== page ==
Sunday, 21 August 2011

After all, music soothes even the savage beast.

I've been thinking a lot about music recently. The topic of conversation has run from the classic questions such as "Beatles or Stones?" to those questions you never really answer truthfully:

"What's your guiltiest pleasure?"

That is a though one to answer. I mean, I've got some real shockers in my CD collection not to mention that one Twisted Sister LP, But where do you draw the line?
Some opinions are that to have a true guilty pleasure you have meet the following criteria:

1) Own at least an albums worth.
2) The artist in question must be timelessly crap with 100% of output being awful.
3) When asked the question: "What's your guiltiest pleasure?" you might be compelled to look at and shuffle your feet, slowly swing your arms and mumble aforementioned artist's name under your breath.

Now I'm not completely convinced that the above is true. For example I own a few singles that I would've named a guilty pleasure but according to the above rules are not as they are only singles. For example I own a copy of "My Own Worst Enemy" By the band Lit and a copy of "Britain Is Shit" / "Fuck the Poor" By the band Selfish Cunt.
For audio-snobbishness® see the picture below:

Are these two items significant? No, in the grand scheme of things they are two singles releases by completely different artists with the intent to cater for completely different demographics.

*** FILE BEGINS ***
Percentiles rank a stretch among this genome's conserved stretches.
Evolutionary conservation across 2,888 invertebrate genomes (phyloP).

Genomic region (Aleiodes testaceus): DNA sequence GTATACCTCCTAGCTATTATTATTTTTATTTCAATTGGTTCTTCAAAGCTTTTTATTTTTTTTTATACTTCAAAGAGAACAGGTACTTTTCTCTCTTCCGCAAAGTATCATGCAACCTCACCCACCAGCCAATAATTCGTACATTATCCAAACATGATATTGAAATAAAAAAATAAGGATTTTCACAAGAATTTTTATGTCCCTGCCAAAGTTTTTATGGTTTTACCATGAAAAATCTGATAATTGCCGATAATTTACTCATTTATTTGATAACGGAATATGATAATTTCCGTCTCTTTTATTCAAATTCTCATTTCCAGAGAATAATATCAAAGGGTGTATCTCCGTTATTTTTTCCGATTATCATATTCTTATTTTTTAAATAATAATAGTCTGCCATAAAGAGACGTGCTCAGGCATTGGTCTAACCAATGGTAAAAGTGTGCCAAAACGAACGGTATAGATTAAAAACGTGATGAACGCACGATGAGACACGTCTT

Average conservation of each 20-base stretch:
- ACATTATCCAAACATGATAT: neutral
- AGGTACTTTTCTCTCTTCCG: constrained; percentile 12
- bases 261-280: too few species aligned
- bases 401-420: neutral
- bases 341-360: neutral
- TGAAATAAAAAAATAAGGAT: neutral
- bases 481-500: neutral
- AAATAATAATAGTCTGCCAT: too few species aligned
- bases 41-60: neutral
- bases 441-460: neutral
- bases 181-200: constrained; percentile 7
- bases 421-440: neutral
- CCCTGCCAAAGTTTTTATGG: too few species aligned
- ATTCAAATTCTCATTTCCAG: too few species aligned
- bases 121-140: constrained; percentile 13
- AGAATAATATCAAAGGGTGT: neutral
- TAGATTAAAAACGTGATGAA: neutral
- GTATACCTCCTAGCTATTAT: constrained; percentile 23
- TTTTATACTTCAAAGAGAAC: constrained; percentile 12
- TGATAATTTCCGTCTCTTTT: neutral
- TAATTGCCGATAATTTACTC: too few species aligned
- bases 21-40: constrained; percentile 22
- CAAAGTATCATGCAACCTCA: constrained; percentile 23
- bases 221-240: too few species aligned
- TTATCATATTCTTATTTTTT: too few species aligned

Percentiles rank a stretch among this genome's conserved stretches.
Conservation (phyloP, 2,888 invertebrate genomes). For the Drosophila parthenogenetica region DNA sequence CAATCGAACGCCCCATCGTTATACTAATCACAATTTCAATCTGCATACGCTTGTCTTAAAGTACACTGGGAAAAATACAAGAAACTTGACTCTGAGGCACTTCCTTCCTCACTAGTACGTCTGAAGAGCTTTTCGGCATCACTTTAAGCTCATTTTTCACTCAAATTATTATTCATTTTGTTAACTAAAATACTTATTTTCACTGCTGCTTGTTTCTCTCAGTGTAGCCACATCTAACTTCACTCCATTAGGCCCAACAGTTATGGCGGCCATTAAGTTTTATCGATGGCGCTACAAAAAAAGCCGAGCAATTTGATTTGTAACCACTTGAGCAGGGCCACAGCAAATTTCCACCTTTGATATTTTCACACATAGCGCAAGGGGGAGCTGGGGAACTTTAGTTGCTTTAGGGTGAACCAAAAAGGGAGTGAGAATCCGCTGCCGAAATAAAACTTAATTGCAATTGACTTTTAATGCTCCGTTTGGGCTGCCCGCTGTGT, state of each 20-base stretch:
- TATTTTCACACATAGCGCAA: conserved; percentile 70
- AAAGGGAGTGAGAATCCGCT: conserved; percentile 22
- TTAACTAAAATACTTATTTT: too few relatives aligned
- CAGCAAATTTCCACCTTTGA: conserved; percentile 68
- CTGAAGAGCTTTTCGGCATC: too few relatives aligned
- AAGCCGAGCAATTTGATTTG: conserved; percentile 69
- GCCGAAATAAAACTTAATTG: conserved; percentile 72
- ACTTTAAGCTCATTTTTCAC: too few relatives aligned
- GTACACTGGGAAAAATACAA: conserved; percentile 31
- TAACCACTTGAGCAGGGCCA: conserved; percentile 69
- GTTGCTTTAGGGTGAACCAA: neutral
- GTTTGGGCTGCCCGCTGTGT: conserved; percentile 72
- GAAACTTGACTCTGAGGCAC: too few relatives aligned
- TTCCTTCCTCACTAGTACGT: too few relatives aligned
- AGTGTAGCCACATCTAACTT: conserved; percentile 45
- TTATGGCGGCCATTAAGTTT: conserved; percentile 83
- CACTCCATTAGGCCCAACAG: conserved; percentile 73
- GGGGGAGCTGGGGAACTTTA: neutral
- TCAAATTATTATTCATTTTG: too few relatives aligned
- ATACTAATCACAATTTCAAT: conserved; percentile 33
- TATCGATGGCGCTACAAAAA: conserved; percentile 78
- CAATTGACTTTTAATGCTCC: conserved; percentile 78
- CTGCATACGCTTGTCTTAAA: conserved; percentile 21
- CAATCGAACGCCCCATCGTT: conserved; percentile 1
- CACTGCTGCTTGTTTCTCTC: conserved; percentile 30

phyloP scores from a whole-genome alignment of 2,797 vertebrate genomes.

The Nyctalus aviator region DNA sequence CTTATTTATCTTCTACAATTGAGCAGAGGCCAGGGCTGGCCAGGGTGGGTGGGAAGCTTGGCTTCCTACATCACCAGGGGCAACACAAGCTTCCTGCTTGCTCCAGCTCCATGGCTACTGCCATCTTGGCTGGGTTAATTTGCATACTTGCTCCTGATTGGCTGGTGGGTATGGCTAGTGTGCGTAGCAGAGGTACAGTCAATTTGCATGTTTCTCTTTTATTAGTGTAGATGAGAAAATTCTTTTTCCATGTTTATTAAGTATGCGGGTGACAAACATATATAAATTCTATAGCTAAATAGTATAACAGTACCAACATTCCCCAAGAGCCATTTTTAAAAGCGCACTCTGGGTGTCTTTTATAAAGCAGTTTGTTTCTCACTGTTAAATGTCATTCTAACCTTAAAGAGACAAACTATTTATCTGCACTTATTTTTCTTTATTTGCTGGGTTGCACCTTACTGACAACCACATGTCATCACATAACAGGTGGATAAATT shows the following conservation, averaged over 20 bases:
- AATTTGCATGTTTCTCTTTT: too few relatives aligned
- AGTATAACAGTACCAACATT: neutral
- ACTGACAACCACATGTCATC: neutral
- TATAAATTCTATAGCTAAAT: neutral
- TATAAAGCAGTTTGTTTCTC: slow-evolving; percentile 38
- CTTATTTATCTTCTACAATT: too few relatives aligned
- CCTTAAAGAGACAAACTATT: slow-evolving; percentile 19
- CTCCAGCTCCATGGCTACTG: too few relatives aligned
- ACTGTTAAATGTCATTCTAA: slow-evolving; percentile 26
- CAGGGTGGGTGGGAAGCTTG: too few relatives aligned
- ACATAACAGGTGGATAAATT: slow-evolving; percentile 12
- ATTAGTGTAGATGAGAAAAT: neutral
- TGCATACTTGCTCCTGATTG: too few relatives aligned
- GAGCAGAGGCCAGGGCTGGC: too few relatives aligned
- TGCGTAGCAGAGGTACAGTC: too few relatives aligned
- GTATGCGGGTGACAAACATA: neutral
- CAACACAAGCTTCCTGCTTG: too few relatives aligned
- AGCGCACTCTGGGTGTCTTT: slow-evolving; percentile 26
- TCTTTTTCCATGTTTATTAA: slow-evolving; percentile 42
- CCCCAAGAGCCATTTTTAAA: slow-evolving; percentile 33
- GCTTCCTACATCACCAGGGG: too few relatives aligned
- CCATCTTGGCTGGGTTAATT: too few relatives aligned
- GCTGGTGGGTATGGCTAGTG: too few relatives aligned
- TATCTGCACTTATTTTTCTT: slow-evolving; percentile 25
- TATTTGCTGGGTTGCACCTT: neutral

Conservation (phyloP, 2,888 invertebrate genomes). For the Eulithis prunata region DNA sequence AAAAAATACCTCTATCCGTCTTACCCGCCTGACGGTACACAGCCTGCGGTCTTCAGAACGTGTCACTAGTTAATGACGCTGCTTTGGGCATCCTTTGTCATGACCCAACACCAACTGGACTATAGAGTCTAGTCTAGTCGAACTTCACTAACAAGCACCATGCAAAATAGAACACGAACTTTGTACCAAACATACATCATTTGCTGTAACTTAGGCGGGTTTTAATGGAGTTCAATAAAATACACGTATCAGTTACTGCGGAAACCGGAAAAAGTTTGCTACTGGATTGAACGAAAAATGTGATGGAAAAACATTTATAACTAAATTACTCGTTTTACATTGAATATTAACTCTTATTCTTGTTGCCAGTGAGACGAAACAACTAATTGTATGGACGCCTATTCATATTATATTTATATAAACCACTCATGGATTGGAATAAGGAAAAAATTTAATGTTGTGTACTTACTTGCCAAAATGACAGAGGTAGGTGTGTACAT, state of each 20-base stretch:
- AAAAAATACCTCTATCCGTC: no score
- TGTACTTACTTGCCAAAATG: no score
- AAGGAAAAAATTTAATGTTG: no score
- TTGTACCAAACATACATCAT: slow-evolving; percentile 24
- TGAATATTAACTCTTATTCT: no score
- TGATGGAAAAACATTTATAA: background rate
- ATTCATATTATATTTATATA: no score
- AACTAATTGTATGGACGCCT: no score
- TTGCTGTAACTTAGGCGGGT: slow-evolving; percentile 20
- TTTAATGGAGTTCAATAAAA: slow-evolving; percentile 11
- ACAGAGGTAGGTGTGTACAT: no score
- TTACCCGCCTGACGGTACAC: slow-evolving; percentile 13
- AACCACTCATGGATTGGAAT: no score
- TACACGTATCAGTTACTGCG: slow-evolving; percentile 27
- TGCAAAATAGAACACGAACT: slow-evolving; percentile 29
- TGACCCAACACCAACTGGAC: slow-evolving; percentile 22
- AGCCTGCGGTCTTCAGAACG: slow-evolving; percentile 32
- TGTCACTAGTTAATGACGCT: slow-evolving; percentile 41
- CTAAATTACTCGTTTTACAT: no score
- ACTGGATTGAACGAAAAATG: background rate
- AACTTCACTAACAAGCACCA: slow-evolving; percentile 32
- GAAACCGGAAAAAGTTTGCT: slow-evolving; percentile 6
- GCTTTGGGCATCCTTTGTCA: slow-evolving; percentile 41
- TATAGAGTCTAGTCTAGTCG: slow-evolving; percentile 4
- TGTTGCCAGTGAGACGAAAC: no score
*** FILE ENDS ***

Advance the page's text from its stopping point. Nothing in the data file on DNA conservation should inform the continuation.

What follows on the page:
But then, I've always hated that kind of industry slang.
In my humble opinion both of these releases are aimed at one very important fan...


You see whatever people say music is still merely a matter of subjectivity, it is, in the truest sense, an art form.
The quiet truth that we all won't 'fess up to is that some records we absolutely adore but for some reason we readily accept, without asking, that others will deem them as total poops on sticks. Why?
If you were to ask me how I personally feel about my own guilty pleasures, I would tell you that I have a few of them. None that I wouldn't mind someone taking a picture of me squinting whilst pressing said records to either side of my head. Does that not, quite instantly make them non-guilty pleasures in that I will publicly share them in glorious .JPG format with the Internet at large? Let's face it, it contradicts rule #3 from the list above at the very least.

During sessions of the home of Internet swearyness you may well hear some of the finest tunes from people we feel are making music in a similar way that we ourselves make the show. Making music because it's fun and different to what people may have heard before.
For example, I have known B-Sydes since 2000:

He's one of my favourite performers, I love his vocal style and I know that a good percentage of what motivates him to travel the country playing shows, recording E.Ps and working out songs is down to a sense of legitimate enjoyment for doing so. How many artists can you really say that about? Do Coldplay or Adele feel the same way now that they're contractually obliged to produce X amount of sales and tours? I don't know, I've never met them.